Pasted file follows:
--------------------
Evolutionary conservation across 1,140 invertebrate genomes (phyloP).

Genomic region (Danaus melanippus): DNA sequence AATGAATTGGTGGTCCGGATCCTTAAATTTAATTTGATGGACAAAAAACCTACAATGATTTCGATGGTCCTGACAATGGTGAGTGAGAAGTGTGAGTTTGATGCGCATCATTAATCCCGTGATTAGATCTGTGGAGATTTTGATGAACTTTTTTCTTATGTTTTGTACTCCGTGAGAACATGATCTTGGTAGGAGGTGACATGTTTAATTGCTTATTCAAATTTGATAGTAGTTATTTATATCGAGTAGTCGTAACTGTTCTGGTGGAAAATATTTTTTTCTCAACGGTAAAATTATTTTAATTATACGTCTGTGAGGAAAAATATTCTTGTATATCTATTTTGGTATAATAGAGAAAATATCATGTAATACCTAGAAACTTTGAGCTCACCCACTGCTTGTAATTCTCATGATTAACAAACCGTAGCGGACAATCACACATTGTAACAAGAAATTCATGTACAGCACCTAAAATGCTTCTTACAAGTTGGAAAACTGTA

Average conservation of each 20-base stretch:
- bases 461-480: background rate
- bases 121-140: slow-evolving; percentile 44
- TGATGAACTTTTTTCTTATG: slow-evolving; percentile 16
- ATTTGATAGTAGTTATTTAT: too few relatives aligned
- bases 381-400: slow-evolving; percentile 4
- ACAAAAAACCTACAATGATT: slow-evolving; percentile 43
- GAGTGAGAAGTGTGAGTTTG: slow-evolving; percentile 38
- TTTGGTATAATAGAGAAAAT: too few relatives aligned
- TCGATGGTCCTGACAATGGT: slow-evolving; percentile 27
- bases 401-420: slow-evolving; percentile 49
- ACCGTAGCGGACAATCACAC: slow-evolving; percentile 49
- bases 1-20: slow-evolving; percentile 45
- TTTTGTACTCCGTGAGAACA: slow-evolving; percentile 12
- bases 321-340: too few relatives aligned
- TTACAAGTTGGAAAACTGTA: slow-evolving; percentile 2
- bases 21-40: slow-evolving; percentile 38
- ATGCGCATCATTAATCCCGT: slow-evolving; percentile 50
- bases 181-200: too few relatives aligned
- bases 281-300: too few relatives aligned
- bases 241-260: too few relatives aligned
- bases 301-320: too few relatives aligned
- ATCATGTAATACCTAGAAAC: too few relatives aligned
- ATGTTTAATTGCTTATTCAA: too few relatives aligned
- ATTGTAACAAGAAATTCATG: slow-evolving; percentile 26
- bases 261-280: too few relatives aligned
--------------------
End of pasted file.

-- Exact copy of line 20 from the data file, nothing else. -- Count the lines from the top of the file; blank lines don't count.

- ATGCGCATCATTAATCCCGT: slow-evolving; percentile 50